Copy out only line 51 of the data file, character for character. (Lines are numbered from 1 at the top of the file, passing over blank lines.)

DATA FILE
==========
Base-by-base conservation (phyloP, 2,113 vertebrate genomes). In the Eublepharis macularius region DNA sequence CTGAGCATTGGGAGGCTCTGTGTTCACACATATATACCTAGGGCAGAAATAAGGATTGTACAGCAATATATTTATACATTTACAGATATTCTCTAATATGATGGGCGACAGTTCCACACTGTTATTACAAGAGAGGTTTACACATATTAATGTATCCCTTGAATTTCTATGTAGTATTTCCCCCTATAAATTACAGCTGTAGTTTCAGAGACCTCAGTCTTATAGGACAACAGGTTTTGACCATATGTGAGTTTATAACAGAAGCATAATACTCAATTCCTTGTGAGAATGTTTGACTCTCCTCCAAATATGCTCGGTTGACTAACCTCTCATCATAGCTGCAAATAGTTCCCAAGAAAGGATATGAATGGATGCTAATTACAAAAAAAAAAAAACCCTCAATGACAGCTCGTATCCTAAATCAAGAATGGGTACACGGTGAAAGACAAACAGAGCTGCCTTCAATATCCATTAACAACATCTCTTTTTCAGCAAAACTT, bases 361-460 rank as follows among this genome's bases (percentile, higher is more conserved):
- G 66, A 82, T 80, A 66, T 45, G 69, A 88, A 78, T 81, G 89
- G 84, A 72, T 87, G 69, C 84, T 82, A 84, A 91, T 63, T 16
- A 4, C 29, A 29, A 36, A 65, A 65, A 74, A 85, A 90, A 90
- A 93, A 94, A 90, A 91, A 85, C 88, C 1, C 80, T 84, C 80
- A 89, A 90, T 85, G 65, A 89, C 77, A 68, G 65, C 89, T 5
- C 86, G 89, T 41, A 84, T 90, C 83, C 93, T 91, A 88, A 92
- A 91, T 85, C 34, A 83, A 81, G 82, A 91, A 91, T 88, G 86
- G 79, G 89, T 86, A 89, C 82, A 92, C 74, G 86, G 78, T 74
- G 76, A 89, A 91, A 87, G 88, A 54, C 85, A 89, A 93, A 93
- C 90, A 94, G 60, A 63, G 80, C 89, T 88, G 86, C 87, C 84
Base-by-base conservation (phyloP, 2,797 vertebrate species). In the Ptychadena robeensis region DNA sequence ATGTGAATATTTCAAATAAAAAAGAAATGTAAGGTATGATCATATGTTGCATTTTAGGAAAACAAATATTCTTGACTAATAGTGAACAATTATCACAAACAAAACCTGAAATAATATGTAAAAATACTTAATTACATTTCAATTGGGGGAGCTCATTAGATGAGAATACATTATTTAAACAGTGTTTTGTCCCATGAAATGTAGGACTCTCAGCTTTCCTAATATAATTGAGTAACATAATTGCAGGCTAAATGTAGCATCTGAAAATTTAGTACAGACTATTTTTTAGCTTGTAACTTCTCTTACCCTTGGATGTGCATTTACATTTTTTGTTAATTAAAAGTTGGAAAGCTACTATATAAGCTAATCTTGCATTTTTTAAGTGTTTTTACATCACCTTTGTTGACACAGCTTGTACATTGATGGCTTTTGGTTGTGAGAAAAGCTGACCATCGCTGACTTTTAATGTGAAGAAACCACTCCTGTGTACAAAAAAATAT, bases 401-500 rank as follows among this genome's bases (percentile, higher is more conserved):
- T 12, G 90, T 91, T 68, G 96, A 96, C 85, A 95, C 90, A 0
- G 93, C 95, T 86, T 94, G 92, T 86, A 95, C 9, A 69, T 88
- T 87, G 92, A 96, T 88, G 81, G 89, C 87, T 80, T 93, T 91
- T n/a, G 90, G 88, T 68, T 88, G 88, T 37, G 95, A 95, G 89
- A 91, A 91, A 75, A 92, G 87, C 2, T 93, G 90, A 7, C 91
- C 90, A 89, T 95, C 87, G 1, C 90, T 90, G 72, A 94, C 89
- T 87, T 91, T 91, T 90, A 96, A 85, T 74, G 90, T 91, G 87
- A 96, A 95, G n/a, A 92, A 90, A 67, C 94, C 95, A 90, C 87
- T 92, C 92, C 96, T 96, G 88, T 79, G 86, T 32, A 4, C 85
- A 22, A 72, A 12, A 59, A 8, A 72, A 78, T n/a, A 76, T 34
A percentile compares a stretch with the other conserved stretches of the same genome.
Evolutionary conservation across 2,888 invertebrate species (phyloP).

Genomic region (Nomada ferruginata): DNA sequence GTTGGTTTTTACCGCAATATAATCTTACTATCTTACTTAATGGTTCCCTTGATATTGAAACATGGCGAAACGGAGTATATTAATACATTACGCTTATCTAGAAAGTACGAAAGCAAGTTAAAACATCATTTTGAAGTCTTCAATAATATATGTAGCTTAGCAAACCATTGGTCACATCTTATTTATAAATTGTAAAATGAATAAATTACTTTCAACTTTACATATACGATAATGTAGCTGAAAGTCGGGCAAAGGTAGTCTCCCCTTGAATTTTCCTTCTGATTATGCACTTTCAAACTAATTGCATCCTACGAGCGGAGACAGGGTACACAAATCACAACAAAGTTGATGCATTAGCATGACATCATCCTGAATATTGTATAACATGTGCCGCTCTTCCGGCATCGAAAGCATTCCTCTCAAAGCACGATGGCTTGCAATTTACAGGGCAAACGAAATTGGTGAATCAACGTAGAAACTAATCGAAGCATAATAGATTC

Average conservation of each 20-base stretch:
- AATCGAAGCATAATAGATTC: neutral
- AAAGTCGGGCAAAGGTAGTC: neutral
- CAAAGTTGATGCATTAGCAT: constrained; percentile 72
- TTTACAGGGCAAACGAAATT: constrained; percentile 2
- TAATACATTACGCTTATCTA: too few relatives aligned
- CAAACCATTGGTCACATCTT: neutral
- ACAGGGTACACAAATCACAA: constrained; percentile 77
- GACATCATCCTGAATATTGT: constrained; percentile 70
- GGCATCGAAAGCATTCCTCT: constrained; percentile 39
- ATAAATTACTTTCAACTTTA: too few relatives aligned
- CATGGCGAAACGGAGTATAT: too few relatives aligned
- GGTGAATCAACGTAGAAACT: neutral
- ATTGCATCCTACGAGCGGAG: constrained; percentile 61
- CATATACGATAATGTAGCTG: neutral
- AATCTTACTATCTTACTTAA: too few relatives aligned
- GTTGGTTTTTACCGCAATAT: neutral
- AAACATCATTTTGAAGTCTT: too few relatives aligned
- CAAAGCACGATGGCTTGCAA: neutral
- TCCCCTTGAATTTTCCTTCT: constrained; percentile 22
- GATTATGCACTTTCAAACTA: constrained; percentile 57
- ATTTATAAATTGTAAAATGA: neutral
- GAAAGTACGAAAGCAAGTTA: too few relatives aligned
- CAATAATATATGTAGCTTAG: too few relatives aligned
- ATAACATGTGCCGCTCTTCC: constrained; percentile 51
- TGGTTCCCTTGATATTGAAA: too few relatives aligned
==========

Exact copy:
- TGGTTCCCTTGATATTGAAA: too few relatives aligned